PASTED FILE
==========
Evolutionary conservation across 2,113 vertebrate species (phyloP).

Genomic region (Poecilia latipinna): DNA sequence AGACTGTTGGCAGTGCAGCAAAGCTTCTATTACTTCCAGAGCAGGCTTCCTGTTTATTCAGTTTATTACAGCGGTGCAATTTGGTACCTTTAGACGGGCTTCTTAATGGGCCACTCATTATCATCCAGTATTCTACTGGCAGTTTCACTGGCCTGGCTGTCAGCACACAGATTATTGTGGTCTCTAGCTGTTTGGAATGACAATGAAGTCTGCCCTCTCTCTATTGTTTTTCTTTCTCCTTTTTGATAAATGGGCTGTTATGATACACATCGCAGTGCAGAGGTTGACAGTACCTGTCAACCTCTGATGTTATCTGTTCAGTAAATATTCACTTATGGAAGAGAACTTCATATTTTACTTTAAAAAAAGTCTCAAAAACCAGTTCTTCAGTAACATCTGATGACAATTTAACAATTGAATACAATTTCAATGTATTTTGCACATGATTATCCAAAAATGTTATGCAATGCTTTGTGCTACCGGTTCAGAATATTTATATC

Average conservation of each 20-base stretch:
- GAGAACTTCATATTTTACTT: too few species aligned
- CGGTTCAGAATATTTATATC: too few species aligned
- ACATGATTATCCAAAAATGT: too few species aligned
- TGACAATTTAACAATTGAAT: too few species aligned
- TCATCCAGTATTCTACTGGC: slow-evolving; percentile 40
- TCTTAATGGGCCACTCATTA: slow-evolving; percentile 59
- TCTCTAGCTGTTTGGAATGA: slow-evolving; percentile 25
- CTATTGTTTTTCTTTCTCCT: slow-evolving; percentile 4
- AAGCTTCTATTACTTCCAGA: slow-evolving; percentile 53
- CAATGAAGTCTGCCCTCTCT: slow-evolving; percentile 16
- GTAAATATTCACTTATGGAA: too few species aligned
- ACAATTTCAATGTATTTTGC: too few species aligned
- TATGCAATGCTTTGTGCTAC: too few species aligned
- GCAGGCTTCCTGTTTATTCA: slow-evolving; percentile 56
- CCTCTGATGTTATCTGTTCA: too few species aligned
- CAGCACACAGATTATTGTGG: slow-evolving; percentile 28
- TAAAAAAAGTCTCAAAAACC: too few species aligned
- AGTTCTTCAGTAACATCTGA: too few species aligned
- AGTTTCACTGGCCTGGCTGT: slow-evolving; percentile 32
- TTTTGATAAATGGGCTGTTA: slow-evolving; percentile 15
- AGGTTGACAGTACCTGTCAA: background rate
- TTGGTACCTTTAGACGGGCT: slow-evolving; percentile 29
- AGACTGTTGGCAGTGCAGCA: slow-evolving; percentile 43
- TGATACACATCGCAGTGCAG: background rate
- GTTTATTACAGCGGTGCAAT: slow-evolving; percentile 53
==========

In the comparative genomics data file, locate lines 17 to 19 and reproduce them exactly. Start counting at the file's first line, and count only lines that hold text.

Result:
- GCAGGCTTCCTGTTTATTCA: slow-evolving; percentile 56
- CCTCTGATGTTATCTGTTCA: too few species aligned
- CAGCACACAGATTATTGTGG: slow-evolving; percentile 28